There are numerous entry points into the realm of sustainability with its many connected issues. Whether you are teaching a class or teaching yourself, Sustainable Brookhaven can point toward useful resources on the
Check out the
United Nations Sustainable Development Goals. These 17 wide-ranging goals offer a way into sustainability for any course. SDG resources can be found on
Sustainable DCCCD as well as Sustainable Brookhaven's. Interestingly, students in Brookhaven's International Club also are studying the SDGs this year.
Using this year's Open Book selection? You will locate the intersections of sustainability and veterans issues on Sustainable Brookhaven's
teaching resources page.
Hurricane Harvey has, unfortunately, connected dots between urban development, climate change and resiliency planning. This article by
The Texas Tribune provides a great case study for further discussions.
For many people, recycling is the introduction to sustainable living. It is a tangible act toward an improved environment. But as the quote above indicates, recycling is not the first step toward waste minimization; in fact, it may be nearer the end of a list of options we have when dealing with so much stuff.
Toward Zero Waste will be a three-part learning experience Sept. 26-28 designed to introduce and promote ways to improve and take steps beyond simple recycling. Participate in an information fair, a waste demonstration and a short film festival to learn how to move toward zero waste. Plus, collect reusable freebies and register for prizes.
Sept. 26 – Toward Zero Waste Info Fair, 11:30 a.m.-1:45 p.m., Student Services Center, Bldg. S
Community exhibitors will explain many ways to get rid of your stuff.
Sept. 27 – Recycle Right at Brookhaven, 11:30 a.m.-1:45 p.m., Student Services Center, Bldg. S, at the north entrance See why our recycling diversion rate is so rotten. Learn what you can do to improve it.
Sept. 28 – Toward Zero Waste Short Films Festival, Noon-1:20 p.m., Student Services Center, Rm. S003 Bring your lunch and enjoy a variety of videos about how to live with less. We will provide the movie popcorn.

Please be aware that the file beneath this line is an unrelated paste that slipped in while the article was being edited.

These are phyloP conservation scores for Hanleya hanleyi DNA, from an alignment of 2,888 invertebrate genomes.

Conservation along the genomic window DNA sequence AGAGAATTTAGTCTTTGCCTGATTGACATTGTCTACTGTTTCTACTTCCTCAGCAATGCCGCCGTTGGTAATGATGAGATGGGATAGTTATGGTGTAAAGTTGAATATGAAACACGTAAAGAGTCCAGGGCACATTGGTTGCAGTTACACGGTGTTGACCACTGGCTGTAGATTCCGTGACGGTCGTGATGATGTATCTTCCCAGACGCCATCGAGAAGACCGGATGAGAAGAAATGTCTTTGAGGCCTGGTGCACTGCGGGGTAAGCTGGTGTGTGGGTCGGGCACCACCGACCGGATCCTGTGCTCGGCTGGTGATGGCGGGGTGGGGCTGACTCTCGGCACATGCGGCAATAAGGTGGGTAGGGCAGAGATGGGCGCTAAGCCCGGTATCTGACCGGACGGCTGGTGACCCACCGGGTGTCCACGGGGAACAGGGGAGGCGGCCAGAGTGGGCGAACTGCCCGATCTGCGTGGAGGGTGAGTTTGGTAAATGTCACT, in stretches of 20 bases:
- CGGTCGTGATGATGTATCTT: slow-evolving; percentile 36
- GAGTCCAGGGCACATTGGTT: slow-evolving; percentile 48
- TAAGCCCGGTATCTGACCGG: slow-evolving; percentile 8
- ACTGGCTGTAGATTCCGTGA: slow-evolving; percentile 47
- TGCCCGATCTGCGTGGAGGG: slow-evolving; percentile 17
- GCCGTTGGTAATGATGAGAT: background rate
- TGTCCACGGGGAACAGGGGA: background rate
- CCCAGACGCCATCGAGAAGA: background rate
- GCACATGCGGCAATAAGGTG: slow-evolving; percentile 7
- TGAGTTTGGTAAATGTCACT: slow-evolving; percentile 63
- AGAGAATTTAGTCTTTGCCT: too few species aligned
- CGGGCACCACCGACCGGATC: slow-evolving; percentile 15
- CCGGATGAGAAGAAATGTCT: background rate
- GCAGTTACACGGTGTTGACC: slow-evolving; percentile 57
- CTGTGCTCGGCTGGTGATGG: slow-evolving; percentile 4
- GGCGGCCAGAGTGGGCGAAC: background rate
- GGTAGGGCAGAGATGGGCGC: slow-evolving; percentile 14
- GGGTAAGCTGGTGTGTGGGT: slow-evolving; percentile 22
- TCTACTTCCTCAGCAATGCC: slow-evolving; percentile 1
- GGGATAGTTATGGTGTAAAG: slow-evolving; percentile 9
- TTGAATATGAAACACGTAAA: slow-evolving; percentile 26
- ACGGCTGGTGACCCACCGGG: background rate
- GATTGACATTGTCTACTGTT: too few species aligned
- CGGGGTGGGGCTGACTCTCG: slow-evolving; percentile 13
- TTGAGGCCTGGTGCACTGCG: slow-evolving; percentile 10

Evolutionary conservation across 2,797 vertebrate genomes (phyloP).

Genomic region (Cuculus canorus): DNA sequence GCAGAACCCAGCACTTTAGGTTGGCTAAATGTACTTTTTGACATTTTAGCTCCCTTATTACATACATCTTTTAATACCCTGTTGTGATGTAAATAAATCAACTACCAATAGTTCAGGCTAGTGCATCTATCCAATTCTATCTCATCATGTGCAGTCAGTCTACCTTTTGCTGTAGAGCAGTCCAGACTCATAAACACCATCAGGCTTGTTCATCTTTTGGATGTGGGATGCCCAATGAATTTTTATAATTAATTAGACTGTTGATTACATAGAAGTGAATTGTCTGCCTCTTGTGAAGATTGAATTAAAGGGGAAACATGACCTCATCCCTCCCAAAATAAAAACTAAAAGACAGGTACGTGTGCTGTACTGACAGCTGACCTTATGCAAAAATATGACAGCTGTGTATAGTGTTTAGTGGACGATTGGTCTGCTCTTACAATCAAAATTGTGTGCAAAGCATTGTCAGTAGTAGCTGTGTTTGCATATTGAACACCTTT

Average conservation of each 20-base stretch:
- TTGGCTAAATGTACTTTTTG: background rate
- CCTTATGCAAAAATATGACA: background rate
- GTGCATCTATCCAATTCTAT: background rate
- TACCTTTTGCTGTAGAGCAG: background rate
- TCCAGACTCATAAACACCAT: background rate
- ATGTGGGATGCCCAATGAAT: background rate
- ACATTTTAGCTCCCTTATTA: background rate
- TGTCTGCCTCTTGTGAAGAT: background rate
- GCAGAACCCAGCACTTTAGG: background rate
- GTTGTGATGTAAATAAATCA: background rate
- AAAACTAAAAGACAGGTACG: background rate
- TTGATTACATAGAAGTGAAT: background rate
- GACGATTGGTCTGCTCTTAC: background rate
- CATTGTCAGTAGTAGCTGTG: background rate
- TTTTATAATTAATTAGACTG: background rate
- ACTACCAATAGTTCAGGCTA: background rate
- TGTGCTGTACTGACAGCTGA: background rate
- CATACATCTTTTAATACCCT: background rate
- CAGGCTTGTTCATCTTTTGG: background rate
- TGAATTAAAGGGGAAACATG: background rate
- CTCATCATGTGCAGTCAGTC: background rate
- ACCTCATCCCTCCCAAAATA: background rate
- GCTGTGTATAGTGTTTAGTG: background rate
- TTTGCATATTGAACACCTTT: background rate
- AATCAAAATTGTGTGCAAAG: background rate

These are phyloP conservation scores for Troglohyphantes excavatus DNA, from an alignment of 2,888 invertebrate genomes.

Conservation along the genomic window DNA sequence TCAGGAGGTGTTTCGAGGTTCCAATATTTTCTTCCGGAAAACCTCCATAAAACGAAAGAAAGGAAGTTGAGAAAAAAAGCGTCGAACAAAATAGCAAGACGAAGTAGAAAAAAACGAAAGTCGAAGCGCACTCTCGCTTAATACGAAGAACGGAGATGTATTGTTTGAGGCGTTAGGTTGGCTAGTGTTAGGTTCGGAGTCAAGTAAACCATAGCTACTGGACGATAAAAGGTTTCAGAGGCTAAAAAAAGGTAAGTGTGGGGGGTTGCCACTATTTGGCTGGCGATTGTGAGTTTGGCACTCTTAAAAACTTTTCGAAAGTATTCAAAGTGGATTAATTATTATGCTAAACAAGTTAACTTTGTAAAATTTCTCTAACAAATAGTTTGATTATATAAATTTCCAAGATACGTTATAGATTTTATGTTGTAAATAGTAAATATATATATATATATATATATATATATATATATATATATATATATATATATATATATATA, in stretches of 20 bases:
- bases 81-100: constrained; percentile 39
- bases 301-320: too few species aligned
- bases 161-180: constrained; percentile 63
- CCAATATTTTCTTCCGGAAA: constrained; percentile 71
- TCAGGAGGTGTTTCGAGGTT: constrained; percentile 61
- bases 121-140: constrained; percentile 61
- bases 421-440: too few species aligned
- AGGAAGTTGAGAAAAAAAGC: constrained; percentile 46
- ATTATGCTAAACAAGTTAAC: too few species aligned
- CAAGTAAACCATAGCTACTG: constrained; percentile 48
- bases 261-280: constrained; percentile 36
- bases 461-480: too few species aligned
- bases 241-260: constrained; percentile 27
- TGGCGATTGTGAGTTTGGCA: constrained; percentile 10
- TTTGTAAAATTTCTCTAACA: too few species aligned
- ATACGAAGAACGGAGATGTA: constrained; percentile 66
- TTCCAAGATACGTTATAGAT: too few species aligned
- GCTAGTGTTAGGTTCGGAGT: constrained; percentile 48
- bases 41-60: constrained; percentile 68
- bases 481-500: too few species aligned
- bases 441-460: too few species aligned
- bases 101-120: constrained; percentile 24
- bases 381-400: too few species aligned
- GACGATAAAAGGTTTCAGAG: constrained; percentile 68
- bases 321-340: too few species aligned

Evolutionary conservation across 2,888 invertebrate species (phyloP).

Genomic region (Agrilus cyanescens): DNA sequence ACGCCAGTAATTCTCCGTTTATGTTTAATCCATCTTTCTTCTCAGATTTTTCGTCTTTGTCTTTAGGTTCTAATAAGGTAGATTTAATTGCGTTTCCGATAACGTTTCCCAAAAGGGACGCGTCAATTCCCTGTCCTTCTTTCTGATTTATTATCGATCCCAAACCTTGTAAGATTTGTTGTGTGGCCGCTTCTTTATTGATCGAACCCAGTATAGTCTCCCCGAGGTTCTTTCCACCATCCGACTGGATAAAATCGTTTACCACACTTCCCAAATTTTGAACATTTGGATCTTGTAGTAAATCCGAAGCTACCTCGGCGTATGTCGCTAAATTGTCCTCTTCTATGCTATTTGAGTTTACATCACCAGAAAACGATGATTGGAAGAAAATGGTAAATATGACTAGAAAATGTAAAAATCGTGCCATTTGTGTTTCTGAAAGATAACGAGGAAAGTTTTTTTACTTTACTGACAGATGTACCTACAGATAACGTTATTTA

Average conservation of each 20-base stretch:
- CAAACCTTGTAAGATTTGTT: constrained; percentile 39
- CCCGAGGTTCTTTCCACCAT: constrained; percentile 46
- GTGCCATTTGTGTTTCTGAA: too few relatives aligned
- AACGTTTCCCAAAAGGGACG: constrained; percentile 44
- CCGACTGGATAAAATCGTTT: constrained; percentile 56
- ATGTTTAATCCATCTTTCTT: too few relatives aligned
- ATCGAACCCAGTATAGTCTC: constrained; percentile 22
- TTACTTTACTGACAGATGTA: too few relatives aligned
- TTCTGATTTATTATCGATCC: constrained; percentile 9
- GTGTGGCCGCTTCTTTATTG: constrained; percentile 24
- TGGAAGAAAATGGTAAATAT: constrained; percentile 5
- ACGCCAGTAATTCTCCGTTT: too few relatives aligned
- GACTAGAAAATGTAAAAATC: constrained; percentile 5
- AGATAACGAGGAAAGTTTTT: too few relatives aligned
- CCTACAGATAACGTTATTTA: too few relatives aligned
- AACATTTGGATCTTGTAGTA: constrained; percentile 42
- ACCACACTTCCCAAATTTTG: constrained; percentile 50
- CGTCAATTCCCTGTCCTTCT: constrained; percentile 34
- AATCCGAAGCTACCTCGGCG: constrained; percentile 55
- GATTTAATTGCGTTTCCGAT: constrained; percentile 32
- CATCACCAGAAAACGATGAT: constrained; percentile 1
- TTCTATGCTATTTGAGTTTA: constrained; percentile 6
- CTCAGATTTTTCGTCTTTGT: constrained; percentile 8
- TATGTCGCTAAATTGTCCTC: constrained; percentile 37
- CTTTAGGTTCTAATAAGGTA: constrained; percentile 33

The state insect of Texas, the orange-winged monarch butterfly, is threatened. Habitat destruction and urbanization have contributed to the species' declining numbers. Federal and state agencies, non-profit organizations and butterfly lovers throughout North America are working to protect the species through habitat restoration and by developing monarch waystations – gardens that provide nectar plants and milkweed – along the route of its annual round-trip migration from Mexico to Canada. Brookhaven's Windmill Garden is an official Monarch Waystation.
As the monarchs head south through Texas this month, learn more about their amazing migration and what you can do to provide habitat and contribute to simple scientific observation. Attend one or more of these short lunchtime presentations.
Sept. 12 – Gardening for Monarchs, 12:15-:15 p.m., Windmill Garden (west of P5 parking lot)
Amy Monroy, Windmill Garden coordinator, shares tips about creating a waystation.
Sept. 19 – The Miracle of Monarch, 12:15-1:15 p.m., X2008 Janet Smith, Master Naturalist, shares her monarch knowledge and enthusiasm.
Oct. 3 – Monitor the Migration: Monarch Tagging and iNaturalist, 12:15-1:15 p.m., Windmill Garden Master Naturalist Melanie Schuchart teaches how to play a role in the migration.
Be part of Brookhaven's fifth annual Arbor Day observance Oct. 13. The half-day of activities will focus attention on our campus forest – working on approximately 95 recently installed trees, planting a new burr oak at Bldg. W with special guest, Robert Dye, mayor of Farmers Branch, and celebrating together with an informal lunch. As a designated Tree Campus USA by the Arbor Day Foundation, Brookhaven is committed educating about the value of trees to the urban environment.
To volunteer or attend the programs, check the details of the day's agenda:
Service project – 9-11 a.m. Meet at Budg. H. Students and employees can
volunteer in advance for this Good NeighBear project.
Tree-planting – approximately 11-11:30 a.m. at Bldg. W. Lunch – following the tree-plating at Bldg.W while supplies last.
Hosted at Cedar Valley College, the Summit will focus on the timely theme, "Sustainable Cities/Resilience/Environmental Justice". The keynote speaker will be Mustafa Santiago Ali, a senior vice president at the Hip Hop Caucus. His talk is titled "Moving Vulnerable Communities from Surviving to Thriving." The Hip Hop Caucus connects the Hip Hop community to the
civic process to build power and create positive change. Ali leads the strategic direction, expansion and operation of the Hip Hop Caucus' portfolio on climate, environmental justice and community revitalization.
The all-day conference also will include numerous presentations by community sustainability leaders. The Summit is free and lunch will be provided. Van transportation from Brookhaven will be provided.
here for more information about the Summit.
The native plant and pollinator garden is thriving! Drop by to enjoy the many blossoms, bees, butterflies. And, include this environmental resource in your course. Make it a place to journal, photograph, conduct hands-on research, or introduce your students to the natural world. Amy Monroy, garden coordinator, can collaborate with you or conduct a tour. Contact her at
Students can build their resumes with leadership activities focused on sustainability. Monthly meetings will be Oct. 18, and Nov. 15 from 1:30-2:30 p.m. in Rm S003.